It’s Master of Malt Islay Festival 2021 Day 6: Bowmore time! Today, we’re taking a look at all the online excitement going on at the distillery while Millie Milliken delves into the dark art of mixing smoke with sherry.
For the sixth day of our Master of Malt Islay Festival 2021, we’re heading to the west coast of the island to visit Bowmore, the home of some of Scotland’s most revered whiskies. You can’t be there in person but you can get into the spirit of things by visiting some of the online events below, watching our video from Feis Ile 2019, listening to our Islay memories Spotify playlist and, of course, drinking some tasty Bowmore single malts. And we’ve got Millie Milliken below finding out how distillers balance smoke with sherry casks. What a line-up!
What’s going on today:
Visit the Bowmore Feis Ile page for the full itinerary.
11:30am A Warm Welcome – opening event
12:30pm Bowmore Distillers Art tour – learn how the whisky is made
1:30pm Cook along with Pete McKenna – top Scottish chef shows you how it’s done.
5pm Our Island Home – join the team for a tour of Islay
6pm Malting with the Manager – distillery manager David Turner talks about how malt affects the flavour of the whisky.
7pm Live tasting – panel including master of spirits Iain McCallum, David Turner and others taste and discuss some fine Bowmore malts.
There will also be a festival bottling. Sign up here to enter the ballot for a chance to buy it.
Smoke and sherry 101
What happens when you bring the flavours of smoke and sherry together in a whisky? Turns out, quite a lot. Millie Milliken spoke to the people in the know about how to marry the two together harmoniously.
As far as alliterative double acts in whisky production go, smoke and sherry is an intriguing one. Peat levels, sherry origin, barley strain, ageing time and cask wood all play their parts when it comes to that final liquid – be it Bowmore 15 Year Old, Talisker 2010 Distillers Edition or Ardbeg Uigeadail.
“Most of our expressions are a combination of bourbon and sherry casks,” David Miles, Bowmore’s brand ambassador, tells me. It is the 15 year old though that really stands out when it comes to smoke and sherry. “We do something different there. We do 12 years maturation in bourbon barrels then transfer everything to sherry casks for the final three years.” That final three years, Miles says, transforms the smokiness into something that more resembles cinder toffee.
It ain’t cheap though, he points out, but the reward for the whisky maker of having more opportunity to play around – and the added layer of flavour – make it worth it.
For Jason Clark, Talisker brand ambassador, he sees the addition of aging in sherry casks as “a subtle seasoning to enhance complexity without dominating our signature distillery character”.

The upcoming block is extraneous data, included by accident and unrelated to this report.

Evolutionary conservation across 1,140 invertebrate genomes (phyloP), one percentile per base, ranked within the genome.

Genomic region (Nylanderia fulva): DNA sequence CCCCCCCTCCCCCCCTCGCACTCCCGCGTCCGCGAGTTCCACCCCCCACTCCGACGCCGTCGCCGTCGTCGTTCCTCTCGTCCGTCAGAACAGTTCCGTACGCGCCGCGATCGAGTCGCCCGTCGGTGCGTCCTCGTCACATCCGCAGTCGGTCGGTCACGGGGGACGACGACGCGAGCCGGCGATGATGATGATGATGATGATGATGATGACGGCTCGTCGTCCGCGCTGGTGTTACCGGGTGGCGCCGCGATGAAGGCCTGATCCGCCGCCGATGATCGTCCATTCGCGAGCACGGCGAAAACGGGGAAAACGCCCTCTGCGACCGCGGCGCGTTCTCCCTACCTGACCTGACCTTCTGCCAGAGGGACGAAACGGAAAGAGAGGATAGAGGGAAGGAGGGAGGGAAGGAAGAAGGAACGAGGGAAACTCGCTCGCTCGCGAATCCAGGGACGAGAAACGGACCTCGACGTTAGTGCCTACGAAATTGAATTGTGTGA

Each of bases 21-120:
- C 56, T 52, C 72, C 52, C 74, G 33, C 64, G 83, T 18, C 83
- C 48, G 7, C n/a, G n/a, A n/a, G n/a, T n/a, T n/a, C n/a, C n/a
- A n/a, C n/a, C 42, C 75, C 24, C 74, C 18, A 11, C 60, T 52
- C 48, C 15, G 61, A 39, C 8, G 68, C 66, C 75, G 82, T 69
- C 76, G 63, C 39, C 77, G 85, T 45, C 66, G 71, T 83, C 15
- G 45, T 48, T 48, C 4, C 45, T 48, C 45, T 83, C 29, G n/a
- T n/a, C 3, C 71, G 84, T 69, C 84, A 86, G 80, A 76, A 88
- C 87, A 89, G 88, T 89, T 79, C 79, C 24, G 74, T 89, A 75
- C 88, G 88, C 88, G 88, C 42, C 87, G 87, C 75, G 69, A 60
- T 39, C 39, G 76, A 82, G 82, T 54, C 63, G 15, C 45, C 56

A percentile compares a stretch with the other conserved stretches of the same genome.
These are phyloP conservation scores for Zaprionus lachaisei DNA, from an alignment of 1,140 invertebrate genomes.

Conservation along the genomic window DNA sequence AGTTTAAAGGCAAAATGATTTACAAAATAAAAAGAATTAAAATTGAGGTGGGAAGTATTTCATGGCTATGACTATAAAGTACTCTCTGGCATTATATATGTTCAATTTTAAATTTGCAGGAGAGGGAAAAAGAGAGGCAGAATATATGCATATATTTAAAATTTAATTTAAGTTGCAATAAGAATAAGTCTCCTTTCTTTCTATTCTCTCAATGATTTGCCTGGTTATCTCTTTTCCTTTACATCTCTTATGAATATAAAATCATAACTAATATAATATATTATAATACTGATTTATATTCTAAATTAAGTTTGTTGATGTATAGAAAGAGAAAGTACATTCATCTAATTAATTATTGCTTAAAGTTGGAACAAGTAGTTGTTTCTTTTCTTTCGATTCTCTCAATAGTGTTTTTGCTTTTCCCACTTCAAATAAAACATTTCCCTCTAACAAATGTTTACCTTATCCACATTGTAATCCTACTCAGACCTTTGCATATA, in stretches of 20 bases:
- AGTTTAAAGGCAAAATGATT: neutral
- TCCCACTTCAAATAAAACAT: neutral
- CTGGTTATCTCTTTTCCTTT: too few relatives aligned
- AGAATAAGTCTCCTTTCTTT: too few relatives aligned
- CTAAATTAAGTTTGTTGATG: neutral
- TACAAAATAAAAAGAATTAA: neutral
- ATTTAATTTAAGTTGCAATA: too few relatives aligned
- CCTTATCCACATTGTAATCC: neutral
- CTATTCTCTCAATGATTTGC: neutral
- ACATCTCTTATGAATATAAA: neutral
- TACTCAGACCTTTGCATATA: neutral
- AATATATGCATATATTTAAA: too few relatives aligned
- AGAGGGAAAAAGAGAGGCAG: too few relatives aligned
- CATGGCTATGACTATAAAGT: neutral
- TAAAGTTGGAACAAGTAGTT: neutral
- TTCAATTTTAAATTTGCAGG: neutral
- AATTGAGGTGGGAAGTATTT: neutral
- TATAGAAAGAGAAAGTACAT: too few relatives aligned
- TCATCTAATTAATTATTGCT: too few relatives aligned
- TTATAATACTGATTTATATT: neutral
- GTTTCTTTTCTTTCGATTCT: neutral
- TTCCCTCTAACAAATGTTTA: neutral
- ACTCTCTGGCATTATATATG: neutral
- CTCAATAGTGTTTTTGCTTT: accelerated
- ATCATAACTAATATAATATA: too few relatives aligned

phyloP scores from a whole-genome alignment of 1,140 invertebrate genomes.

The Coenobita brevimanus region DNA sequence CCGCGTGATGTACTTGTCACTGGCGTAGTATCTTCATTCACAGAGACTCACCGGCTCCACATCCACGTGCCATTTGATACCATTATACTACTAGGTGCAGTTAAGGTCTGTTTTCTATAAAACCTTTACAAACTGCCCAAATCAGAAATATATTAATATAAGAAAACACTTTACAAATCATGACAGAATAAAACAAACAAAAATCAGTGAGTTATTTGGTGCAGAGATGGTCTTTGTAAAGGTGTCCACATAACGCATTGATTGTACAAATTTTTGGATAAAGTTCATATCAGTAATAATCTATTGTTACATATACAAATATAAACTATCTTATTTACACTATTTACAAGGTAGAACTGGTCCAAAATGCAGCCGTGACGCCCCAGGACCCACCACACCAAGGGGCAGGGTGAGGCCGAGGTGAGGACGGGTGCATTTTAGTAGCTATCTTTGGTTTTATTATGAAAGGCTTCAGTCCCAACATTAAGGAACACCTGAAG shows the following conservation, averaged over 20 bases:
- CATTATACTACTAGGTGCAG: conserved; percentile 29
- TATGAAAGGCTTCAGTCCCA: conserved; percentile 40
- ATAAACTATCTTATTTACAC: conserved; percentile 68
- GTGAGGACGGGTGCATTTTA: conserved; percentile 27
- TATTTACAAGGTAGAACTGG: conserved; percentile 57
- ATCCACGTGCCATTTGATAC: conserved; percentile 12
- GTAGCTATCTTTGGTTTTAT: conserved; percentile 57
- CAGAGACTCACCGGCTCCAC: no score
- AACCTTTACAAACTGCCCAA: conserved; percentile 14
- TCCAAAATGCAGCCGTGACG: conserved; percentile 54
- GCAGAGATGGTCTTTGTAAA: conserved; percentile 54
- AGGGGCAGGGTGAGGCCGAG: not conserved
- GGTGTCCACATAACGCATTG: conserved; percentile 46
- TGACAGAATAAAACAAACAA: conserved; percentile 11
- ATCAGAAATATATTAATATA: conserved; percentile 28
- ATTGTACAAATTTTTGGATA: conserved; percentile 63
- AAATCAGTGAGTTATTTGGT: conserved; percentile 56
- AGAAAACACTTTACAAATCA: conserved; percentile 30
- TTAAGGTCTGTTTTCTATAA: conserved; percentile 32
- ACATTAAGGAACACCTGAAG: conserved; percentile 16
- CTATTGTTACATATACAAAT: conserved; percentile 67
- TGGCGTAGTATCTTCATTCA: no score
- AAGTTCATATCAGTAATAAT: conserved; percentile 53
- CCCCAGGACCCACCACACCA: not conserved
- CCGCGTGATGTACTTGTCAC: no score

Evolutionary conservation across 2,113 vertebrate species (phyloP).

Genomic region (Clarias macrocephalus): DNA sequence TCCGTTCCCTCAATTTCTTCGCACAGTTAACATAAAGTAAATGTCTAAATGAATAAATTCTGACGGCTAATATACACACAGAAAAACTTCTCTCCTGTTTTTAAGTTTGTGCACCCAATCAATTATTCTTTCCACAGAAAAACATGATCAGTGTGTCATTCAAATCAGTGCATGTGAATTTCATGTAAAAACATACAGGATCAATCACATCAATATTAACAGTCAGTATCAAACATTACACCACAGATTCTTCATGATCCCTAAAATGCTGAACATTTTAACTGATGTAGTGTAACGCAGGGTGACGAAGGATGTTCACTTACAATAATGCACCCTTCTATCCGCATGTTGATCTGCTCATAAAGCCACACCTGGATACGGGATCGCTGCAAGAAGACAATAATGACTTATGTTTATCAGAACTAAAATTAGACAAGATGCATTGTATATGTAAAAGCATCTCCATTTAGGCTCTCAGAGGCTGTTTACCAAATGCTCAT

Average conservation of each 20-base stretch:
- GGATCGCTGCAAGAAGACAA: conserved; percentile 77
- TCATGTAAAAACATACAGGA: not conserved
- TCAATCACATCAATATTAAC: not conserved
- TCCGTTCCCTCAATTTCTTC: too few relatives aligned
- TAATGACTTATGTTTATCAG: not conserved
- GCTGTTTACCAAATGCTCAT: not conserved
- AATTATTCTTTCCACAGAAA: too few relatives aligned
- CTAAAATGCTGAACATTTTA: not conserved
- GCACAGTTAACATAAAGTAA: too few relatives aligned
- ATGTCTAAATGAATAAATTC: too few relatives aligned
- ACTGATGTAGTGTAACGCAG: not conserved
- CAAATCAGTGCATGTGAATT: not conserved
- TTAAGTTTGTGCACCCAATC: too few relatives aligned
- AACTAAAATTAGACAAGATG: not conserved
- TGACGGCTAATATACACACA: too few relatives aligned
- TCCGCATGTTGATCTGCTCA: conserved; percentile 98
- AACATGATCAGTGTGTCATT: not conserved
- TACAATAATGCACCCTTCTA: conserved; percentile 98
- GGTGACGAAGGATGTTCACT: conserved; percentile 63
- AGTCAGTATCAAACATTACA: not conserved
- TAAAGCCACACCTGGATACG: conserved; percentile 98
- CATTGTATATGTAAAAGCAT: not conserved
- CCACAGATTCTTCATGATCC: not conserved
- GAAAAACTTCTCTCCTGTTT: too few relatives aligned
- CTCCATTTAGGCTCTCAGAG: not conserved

Easier said than done. So, what key elements of the whisky making process do makers need to focus on when it comes to balancing the two?
For peat’s sake
Peat, the source of the smoke, can come in many forms. “Mainland peat does have a more woody quality to it when you burn it, whereas Islay peat is more heather and seaweed,” explains Miles. When it comes to Bowmore, the team combines the two types of peat. They also have the advantage of having their own floor malting meaning they can peat about 30% of their Laureate barley using Islay peat, while what they bring in from the mainland (Concerto barley) will be peated using mainland peat.
Over at Talisker, the team uses a mixture of both peated and non-peated barley. “This means that the smoke is a layer of flavour and aroma amongst many others rather than being the dominant character,” explains Clark.
Get your fill
Sherry cask is, it goes without saying, a key factor too. For Bowmore, it’s nearly always Oloroso sherry casks (with a couple of exceptions) which are sourced from a ‘seasoning bodega’ in Jerez and have been used by the brand for over 20 years.
Talisker tends to use refill casks, “for a gentle maturation process that allows our distillery character to shine through, particularly the savoury salt, the spicy pepper and that classic maritime smoke,” says Clark.
And while the type of sherry, whether its super sweet like a PX or bone dry like an Amontillado, plays its part, so does the wood the barrels are made of. Something Miles is keen to impress: “More often than not, those flavours are probably more to do with the fact that it is European oak being used,” he explains of the dried fruit and spice notes of Bowmore’s sherry cask bottlings. “Lots of sherry casks are made with American oak and that will give you very different flavours. We as an industry just tend to talk about ‘sherry cask’, but we should probably be paying attention to the subspecies of oaks.”
Age is but a number… or is it?
While the time spent in barrel gives flavour, it can also taketh away. Miles points out that around the 16-18 year mark, the peat influence in Bowmore starts to decline. This fact is true for nearly all peated whisky, meaning everything past those years will mainly be coming from the wood.
When it comes to that Bowmore 15 Year Old, then, it is just at that tipping point: “because the smoke has started to decline it allows that sweetness to come through”.
For Clark, while the casks bring those wonderful winter spice and dry nuttiness notes to the liquid, In some instances, the influence of sherry can be overdone. Balance, he says, is key.